Upcoming changes to vtkCellArray

Over the next few days/weeks, we’ll be merging in some major changes to vtkCellArray to support new functionality. This involves some significant changes to the vtkCellArray’s internal data structures, but we’ve retained as much of the older API as possible.

The change is motivated by two goals:

  1. Split the current connectivity array into Offsets and Connectivity. This will allow random-access directly into the cell array, and ease integration with other toolkits and rendering systems.

  2. Allow the arrays to be stored as either 32-bit or 64-bit integers, regardless of VTK_USE_64BIT_IDS. This will (a) allow smaller datasets to use less memory by switching to 32-bit arrays, and (b) allow better zero-copy integration with datasets that might be using a different sized integer than what VTK was built with. The API will still use vtkIdType.

We’ve provided legacy implementations for as much of the older API as possible, but in particular, GetPointer and WritePointer had to be completely removed, since they simply cannot be supported with the new internals. New methods (ExportLegacyFormat, ImportLegacyFormat, and AppendLegacyFormat) can be used to simplify porting to the new API.

A new preprocessor definition, VTK_CELL_ARRAY_V2, is defined when the new vtkCellArray API is active to make it easier to support both the old and new APIs in external projects. It can be used to switch between legacy and modern usages of the class.

Patches are ready for VTK proper, the WikiExamples repo, VTK’s remote modules, ParaView, ParaView’s VisitBridge.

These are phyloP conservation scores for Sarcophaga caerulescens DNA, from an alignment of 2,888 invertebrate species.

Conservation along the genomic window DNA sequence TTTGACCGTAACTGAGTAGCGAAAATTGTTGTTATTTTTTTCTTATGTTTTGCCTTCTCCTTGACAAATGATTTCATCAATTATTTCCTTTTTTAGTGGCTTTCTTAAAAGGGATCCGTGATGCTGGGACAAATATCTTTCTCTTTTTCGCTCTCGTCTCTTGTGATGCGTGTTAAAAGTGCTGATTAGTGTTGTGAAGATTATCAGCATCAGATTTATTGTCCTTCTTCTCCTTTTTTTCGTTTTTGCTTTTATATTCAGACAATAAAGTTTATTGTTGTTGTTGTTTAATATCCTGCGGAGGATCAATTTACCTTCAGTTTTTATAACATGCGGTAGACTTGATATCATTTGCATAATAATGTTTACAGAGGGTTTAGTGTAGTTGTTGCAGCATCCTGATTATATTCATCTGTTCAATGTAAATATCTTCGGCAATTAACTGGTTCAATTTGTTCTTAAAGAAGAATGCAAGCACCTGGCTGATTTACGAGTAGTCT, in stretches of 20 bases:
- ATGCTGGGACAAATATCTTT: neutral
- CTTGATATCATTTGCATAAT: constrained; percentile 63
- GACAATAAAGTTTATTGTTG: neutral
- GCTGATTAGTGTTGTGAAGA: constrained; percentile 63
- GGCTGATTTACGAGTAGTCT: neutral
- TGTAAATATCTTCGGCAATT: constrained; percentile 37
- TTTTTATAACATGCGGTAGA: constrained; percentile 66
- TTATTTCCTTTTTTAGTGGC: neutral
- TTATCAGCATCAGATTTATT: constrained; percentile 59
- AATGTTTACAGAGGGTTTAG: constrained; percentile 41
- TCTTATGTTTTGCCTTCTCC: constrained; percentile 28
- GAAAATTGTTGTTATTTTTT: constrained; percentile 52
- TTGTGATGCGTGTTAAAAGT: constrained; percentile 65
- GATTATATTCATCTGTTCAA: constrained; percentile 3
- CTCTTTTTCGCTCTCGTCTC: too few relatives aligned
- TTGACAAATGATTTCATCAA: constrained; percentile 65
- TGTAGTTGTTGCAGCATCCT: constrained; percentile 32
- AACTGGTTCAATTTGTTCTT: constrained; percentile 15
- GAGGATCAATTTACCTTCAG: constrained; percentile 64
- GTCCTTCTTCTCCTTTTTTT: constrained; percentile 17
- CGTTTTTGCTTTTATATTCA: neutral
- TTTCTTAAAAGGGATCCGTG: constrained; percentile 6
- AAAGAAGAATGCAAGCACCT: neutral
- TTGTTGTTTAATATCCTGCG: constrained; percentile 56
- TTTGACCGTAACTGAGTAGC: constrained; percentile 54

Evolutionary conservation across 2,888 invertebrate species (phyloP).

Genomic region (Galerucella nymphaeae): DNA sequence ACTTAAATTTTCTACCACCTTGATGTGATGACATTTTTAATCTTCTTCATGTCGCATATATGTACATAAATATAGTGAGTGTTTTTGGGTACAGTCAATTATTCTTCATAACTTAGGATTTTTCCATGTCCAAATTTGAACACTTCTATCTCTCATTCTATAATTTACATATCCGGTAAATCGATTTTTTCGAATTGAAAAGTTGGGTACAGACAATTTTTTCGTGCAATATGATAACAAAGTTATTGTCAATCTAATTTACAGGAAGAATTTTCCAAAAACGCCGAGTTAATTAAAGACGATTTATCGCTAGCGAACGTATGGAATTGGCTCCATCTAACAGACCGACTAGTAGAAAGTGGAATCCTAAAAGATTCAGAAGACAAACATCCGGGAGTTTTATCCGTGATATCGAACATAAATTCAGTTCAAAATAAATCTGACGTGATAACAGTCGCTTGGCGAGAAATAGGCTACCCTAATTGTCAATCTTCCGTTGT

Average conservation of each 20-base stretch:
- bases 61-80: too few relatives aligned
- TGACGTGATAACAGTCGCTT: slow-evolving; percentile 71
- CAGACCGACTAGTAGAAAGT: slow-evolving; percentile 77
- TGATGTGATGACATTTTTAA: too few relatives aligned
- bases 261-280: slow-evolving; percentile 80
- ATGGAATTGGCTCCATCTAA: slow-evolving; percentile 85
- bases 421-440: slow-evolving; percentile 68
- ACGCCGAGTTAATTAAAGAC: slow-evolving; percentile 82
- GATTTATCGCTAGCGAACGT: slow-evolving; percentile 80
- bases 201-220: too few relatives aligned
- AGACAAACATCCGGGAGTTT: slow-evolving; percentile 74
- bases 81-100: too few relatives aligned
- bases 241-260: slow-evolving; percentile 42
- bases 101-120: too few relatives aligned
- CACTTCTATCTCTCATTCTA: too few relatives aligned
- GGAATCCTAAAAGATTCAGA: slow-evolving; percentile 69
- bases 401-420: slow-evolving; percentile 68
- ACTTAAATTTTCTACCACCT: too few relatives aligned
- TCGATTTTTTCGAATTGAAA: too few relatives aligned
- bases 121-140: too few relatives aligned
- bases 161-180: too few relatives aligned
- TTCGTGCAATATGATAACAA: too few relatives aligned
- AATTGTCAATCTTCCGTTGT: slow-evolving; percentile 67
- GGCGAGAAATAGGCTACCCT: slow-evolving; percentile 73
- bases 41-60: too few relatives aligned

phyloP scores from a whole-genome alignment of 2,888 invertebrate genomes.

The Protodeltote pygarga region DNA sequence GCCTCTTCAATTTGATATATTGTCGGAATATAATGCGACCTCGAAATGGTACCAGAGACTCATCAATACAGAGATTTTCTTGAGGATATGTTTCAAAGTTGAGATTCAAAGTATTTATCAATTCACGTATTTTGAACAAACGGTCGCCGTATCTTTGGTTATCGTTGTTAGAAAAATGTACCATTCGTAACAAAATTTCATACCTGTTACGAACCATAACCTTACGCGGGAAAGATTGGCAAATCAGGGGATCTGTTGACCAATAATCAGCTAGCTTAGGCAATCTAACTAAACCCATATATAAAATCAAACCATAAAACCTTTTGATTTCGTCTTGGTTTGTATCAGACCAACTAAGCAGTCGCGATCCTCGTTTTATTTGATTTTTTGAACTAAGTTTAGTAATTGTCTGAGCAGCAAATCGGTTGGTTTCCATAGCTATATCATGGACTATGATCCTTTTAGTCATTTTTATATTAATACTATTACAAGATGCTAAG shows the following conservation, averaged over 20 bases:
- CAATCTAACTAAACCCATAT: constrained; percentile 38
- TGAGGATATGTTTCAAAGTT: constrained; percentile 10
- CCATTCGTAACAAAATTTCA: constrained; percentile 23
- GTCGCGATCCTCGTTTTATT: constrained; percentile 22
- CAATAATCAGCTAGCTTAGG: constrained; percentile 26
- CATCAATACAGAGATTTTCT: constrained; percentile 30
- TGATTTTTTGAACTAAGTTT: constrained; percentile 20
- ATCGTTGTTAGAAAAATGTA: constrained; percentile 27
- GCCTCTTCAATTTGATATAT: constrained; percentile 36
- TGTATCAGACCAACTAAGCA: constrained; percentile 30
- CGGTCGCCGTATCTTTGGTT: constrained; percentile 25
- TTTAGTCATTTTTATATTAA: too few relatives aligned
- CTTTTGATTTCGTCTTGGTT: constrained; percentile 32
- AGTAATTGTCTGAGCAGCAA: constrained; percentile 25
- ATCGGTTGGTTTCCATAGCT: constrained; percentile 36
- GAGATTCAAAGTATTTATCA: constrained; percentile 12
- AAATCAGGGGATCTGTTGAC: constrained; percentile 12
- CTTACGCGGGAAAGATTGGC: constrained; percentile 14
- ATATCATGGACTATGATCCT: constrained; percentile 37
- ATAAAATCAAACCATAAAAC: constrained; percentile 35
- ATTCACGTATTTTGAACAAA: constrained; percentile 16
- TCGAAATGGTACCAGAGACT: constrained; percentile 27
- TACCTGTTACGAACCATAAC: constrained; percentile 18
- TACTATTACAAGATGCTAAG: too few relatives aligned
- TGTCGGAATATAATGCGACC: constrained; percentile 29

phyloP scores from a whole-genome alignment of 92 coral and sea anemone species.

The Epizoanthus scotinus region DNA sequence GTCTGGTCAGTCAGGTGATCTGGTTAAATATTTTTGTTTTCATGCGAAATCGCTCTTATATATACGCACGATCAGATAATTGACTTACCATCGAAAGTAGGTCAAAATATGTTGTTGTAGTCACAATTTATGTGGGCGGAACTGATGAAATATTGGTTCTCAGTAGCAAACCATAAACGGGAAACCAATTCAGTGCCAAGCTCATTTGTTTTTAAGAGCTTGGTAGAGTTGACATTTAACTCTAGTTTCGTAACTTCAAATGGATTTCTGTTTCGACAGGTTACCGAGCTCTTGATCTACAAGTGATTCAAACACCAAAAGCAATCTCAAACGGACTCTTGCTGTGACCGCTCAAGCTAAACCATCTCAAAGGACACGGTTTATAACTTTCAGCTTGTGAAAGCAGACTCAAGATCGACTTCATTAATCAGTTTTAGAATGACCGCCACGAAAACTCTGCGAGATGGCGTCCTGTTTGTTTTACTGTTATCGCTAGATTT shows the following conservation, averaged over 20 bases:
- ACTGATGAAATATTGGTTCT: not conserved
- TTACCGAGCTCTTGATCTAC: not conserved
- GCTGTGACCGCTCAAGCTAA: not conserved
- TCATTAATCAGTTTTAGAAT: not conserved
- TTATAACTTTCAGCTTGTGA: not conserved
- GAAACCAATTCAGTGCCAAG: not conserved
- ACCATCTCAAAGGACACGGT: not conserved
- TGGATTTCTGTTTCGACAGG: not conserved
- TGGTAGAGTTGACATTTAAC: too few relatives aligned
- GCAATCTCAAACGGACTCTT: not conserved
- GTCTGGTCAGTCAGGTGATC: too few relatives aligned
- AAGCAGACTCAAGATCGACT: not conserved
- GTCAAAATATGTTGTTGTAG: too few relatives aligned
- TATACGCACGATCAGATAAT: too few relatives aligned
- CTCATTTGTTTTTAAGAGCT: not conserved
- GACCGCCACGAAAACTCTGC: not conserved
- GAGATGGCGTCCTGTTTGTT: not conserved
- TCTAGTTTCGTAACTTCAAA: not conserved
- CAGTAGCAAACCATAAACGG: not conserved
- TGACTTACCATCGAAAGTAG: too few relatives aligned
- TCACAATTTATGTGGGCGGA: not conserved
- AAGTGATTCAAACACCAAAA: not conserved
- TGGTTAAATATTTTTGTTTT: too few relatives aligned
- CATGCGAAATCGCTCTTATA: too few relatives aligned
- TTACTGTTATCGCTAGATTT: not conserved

The merge request tha updates VTK is here: https://gitlab.kitware.com/vtk/vtk/merge_requests/5682

The new class documentation covers the changes, so I’ll just include that to give a summary of the changes:

vtkCellArray class documentation

vtkCellArray stores dataset topologies as an explicit connectivity table
listing the point ids that make up each cell.

Internally, the connectivity table is represented as two arrays: Offsets and

Offsets is an array of [numCells+1] values indicating the index in the
Connectivity array where each cell’s points start. The last value is always
the length of the Connectivity array.

The Connectivity array stores the lists of point ids for each cell.

Thus, for a dataset consisting of 2 triangles, a quad, and a line, the
internal arrays will appear as follows:

Cell 0: Triangle | point ids: {0, 1, 2}
Cell 1: Triangle | point ids: {5, 7, 2}
Cell 2: Quad     | point ids: {3, 4, 6, 7}
Cell 4: Line     | point ids: {5, 8}

vtkCellArray (current):
Offsets:      {0, 3, 6, 10, 12}
Connectivity: {0, 1, 2, 5, 7, 2, 3, 4, 6, 7, 5, 8}

While this class provides traversal methods (InitTraversal, GetNextCell),
these are not thread-safe and are a bit difficult to use correctly as they
do not use the typical VTK iterator API. Prefer to use a local
vtkCellArrayIterator object, which can be obtained via:

auto iter = vtk::TakeSmartPointer(cellArray->NewIterator());
for (iter->GoToFirstCell(); !iter->IsDoneWithTraversal(); iter->GoToNextCell())
  // do work with iter

The internal arrays may store either 32- or 64-bit values, though most of the API
will prefer to use vtkIdType to refer to items in these arrays. This enables
significant memory savings when vtkIdType is 64-bit, but 32 bits are
sufficient to store all of the values in the connectivity table. Using
64-bit storage with a 32-bit vtkIdType is permitted, but values too large to
fit in a 32-bit signed integer will be truncated when accessed through the

Methods for managing the storage type are:

  • bool IsStorage64Bit()
  • void Use32BitStorage()
  • void Use64BitStorage()
  • void UseDefaultStorage() // Depends on vtkIdType
  • bool CanConvertTo32BitStorage()
  • bool CanConvertTo64BitStorage()
  • bool CanConvertToDefaultStorage() // Depends on vtkIdType
  • bool ConvertTo32BitStorage()
  • bool ConvertTo64BitStorage()